I knit a scarf for my boyfriend nine-ten years ago. Mom helped me because I wasn’t ready for that much plain knitting at that point. We broke up and the scarf was gotten rid of along the way. We reconnected three years ago and are now married. I’ve made him a sweater, socks, a hat and will continue to knit for him. He jokes about my knitting too much, but I think he truly loves it.

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  40. Melina

    Knitting has always been like therapy to me. Meditation when I’m anxious; a pick me up when I’m depressed. My most recent knitting story starts when I found out I was pregnant in late May. My mind instantly filled with ideas of knit projects I wanted to make for this new little one. I wasn’t exactly a project knitter when my son was born, so I wanted to make up for that with this baby. It took a week to choose where to start, but I started an improvised blanket design. At the same time, I started a bulky weight cardigan for myself, so that it’d be ready for me to wear when in the hospital after delivery. As I worked on each one, I thought of all the fun things I’d knit for both little ones (matching sweaters, etc.). A couple weeks later, I found myself in the ER, knitting projects and all, discovering that I was losing the pregnancy. I continued to work on the blanket to help me deal with the physical and mental pain while I sat there for hours as the doctors ran test after test. In the mean time, nurses and medical assistants admired my knitting and how calm I was while focusing on my stitching rather than everything else that was going on. Here I am, a month after the whole ordeal and still finishing up the blanket as part of the healing process. Now that we’ve gotten the go ahead to try again, I’m eagerly finishing up the blanket in the hopes that it’ll bring good luck and calming feelings for the next pregnancy. 🙂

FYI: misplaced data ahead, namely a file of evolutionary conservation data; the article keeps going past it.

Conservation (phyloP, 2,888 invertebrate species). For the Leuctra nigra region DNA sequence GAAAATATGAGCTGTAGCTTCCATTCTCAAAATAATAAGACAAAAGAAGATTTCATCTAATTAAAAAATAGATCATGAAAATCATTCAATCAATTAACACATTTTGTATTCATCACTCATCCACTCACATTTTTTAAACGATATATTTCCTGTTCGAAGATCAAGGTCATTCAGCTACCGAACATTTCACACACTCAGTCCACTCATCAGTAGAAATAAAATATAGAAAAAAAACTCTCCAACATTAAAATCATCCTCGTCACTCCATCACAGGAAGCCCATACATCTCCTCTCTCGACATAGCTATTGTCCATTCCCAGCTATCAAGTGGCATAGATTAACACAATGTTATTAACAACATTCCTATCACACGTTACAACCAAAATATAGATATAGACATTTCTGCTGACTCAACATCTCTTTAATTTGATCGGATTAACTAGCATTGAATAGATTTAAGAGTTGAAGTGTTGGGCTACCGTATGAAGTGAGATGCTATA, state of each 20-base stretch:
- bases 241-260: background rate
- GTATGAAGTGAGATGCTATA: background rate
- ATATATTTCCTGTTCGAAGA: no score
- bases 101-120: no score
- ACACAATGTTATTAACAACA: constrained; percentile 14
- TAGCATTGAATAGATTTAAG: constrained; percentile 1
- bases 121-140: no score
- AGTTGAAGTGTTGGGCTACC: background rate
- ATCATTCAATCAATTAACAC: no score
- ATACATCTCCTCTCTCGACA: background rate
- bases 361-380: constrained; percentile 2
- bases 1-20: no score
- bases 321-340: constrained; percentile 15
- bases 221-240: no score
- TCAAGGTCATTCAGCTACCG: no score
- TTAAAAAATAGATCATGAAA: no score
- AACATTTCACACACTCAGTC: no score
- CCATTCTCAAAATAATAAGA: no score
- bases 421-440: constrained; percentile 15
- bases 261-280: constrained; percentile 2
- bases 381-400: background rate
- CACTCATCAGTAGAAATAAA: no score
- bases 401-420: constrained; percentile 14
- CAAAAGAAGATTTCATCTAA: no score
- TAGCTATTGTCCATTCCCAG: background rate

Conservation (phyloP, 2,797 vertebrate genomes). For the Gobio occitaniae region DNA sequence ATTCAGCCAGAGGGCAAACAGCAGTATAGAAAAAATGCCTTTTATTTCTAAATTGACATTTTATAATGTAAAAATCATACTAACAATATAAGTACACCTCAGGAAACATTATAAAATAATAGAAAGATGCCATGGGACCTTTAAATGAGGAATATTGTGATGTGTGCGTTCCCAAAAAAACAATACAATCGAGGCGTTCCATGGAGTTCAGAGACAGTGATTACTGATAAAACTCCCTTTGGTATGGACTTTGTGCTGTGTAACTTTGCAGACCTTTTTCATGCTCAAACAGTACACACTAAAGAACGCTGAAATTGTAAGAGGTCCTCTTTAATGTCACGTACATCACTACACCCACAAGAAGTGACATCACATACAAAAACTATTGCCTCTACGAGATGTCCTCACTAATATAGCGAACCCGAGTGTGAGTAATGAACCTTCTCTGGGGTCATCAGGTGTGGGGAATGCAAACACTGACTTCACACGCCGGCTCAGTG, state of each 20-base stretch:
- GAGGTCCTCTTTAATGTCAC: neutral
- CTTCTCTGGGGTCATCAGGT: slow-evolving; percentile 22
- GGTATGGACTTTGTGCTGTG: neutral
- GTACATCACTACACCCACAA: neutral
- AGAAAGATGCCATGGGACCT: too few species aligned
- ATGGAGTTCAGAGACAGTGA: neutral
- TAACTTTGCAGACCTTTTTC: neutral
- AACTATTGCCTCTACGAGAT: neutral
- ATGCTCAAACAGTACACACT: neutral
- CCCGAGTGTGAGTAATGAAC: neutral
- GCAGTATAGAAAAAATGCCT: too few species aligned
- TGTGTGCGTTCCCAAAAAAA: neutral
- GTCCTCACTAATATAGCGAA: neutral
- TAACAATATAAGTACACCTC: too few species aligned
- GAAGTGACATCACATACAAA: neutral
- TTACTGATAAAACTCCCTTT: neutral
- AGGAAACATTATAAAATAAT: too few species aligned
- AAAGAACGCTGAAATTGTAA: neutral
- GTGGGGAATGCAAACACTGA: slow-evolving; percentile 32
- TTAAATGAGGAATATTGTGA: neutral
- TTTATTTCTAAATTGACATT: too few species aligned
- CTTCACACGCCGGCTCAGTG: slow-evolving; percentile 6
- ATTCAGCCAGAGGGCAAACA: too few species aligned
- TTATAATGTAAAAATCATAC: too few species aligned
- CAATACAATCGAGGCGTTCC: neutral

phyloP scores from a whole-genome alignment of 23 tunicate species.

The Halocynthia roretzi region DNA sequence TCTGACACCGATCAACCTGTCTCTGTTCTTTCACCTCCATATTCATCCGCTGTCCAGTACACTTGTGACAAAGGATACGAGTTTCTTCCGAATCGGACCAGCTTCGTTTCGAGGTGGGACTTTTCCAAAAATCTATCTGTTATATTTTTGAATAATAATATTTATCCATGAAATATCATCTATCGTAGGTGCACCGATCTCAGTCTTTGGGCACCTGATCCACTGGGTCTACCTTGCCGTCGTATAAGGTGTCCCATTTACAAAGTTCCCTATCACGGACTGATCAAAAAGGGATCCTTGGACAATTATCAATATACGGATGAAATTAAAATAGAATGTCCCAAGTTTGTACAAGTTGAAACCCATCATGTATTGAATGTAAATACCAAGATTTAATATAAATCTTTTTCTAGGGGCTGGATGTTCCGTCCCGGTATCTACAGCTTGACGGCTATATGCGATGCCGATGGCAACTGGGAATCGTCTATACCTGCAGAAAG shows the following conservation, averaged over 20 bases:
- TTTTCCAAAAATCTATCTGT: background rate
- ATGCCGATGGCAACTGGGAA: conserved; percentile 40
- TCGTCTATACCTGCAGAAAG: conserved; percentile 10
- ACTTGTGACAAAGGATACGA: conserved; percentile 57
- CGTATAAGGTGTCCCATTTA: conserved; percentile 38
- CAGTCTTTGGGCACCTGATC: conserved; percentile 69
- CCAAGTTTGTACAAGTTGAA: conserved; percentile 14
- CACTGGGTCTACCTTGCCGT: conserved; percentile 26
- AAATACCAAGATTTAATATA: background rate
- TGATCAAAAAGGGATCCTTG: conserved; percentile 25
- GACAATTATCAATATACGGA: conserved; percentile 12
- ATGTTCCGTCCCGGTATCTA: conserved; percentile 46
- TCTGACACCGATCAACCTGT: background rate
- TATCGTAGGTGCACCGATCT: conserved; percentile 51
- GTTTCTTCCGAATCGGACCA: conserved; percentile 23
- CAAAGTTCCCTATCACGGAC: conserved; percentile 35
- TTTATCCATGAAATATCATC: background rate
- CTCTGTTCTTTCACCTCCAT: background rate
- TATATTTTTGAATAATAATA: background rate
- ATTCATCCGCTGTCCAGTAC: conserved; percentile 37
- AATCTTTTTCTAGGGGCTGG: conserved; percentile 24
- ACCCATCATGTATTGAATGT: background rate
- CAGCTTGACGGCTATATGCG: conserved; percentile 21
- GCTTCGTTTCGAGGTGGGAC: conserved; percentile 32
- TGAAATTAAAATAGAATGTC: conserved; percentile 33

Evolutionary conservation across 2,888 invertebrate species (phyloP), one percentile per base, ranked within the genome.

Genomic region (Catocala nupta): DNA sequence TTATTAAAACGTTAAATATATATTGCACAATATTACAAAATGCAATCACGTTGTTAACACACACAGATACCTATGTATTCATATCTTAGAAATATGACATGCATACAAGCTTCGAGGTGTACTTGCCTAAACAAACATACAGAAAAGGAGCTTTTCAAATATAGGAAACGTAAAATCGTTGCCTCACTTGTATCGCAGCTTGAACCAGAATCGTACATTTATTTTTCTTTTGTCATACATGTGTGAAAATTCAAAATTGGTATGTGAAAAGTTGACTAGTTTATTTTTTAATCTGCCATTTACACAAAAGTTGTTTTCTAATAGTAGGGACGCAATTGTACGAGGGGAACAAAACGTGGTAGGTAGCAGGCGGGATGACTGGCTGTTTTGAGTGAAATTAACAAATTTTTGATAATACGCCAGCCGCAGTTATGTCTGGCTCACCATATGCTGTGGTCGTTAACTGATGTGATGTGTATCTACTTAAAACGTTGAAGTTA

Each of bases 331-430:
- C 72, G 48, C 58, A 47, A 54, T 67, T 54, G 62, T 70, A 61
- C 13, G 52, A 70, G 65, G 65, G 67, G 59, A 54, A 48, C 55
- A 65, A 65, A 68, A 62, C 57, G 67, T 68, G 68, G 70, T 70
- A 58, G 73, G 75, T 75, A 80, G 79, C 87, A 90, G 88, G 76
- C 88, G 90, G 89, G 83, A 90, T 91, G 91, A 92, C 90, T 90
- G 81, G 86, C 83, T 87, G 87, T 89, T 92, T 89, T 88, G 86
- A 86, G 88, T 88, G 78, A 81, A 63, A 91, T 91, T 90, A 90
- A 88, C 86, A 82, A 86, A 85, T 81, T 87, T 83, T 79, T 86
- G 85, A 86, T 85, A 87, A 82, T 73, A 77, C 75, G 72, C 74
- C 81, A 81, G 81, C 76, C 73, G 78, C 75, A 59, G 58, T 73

Reply
  41. Jennifer Pelikan

    I learned to crochet as a young child & made many afgans, baby blankets, etc. I always wanted to learn to knit but couldn’t get my hands to do two different actions at one time – like not being able to pat your head & rub your tummy. Just couldn’t do it, no matter how hard I tried & how frustrated I got.

    One day I tripped over a computer cord & dislocated my shoulder. I’d dislocated it in the past but it always popped right back in. Not this time. It had to be popped back in & immobilized for 3 months. Did I mention it was my right shoulder & I’m right handed. I learned to write left handed, use American Sign Language left handed, & pretty much do everything left handed.

    Not long after I regained the use of my right hand again, I decided to try knitting again. Lo & behold, I could get each hand to act independently. There is a neurological explanation for this “re-wiring” of my brain but I don’t care about that. I’m just thrilled to be able to knit & I’ve gone from scarved to felted bags to lace shawls & even done some designing.

    Reply
  42. Holly Priestley

    When I was in college, a friend commissioned me to knit his Halloween costume – he was going to be boy from Where The Wild Things Are. The project was an adult-sized set of hooded, footie pajamas. My friend a full foot taller than I was, so after the suit became longer than I was, I stopped being able to take it to class with me to knit.

    About a month before Halloween, I went through a terribly breakup which rendered me unable to knit for the entire month. Two days before Halloween, the suit had rested, untouched, with a sleeve and a half to go. My friend tried it on, with the needles still in the half sleeve and said he’d wear it regardless of whether or not it was finished!